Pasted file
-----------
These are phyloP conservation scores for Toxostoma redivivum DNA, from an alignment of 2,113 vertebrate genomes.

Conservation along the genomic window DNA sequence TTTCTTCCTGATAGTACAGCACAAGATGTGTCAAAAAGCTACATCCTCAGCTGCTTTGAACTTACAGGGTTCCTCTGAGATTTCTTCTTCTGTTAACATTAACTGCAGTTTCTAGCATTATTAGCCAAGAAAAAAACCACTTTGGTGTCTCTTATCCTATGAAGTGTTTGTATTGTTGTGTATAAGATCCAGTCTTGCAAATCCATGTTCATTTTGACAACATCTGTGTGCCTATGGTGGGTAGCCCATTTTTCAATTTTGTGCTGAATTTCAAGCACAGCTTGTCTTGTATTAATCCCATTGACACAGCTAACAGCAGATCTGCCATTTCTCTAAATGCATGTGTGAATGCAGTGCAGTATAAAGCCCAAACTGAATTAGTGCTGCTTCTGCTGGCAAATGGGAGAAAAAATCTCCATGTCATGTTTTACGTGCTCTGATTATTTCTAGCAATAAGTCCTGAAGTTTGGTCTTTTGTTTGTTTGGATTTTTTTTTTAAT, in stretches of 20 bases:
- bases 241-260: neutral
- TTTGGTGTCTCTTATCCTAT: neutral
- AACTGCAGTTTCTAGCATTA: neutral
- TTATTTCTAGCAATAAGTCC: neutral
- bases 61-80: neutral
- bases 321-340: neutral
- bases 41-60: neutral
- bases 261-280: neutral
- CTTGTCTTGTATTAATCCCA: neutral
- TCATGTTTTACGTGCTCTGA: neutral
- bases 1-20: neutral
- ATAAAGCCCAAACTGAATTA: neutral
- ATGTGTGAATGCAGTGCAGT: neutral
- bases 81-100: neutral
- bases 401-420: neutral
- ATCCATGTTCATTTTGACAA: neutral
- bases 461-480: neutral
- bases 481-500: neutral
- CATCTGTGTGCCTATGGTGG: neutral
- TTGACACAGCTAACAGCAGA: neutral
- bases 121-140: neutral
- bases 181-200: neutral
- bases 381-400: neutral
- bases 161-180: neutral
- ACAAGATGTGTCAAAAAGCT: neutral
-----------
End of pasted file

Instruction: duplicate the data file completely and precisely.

These are phyloP conservation scores for Toxostoma redivivum DNA, from an alignment of 2,113 vertebrate genomes.

Conservation along the genomic window DNA sequence TTTCTTCCTGATAGTACAGCACAAGATGTGTCAAAAAGCTACATCCTCAGCTGCTTTGAACTTACAGGGTTCCTCTGAGATTTCTTCTTCTGTTAACATTAACTGCAGTTTCTAGCATTATTAGCCAAGAAAAAAACCACTTTGGTGTCTCTTATCCTATGAAGTGTTTGTATTGTTGTGTATAAGATCCAGTCTTGCAAATCCATGTTCATTTTGACAACATCTGTGTGCCTATGGTGGGTAGCCCATTTTTCAATTTTGTGCTGAATTTCAAGCACAGCTTGTCTTGTATTAATCCCATTGACACAGCTAACAGCAGATCTGCCATTTCTCTAAATGCATGTGTGAATGCAGTGCAGTATAAAGCCCAAACTGAATTAGTGCTGCTTCTGCTGGCAAATGGGAGAAAAAATCTCCATGTCATGTTTTACGTGCTCTGATTATTTCTAGCAATAAGTCCTGAAGTTTGGTCTTTTGTTTGTTTGGATTTTTTTTTTAAT, in stretches of 20 bases:
- bases 241-260: neutral
- TTTGGTGTCTCTTATCCTAT: neutral
- AACTGCAGTTTCTAGCATTA: neutral
- TTATTTCTAGCAATAAGTCC: neutral
- bases 61-80: neutral
- bases 321-340: neutral
- bases 41-60: neutral
- bases 261-280: neutral
- CTTGTCTTGTATTAATCCCA: neutral
- TCATGTTTTACGTGCTCTGA: neutral
- bases 1-20: neutral
- ATAAAGCCCAAACTGAATTA: neutral
- ATGTGTGAATGCAGTGCAGT: neutral
- bases 81-100: neutral
- bases 401-420: neutral
- ATCCATGTTCATTTTGACAA: neutral
- bases 461-480: neutral
- bases 481-500: neutral
- CATCTGTGTGCCTATGGTGG: neutral
- TTGACACAGCTAACAGCAGA: neutral
- bases 121-140: neutral
- bases 181-200: neutral
- bases 381-400: neutral
- bases 161-180: neutral
- ACAAGATGTGTCAAAAAGCT: neutral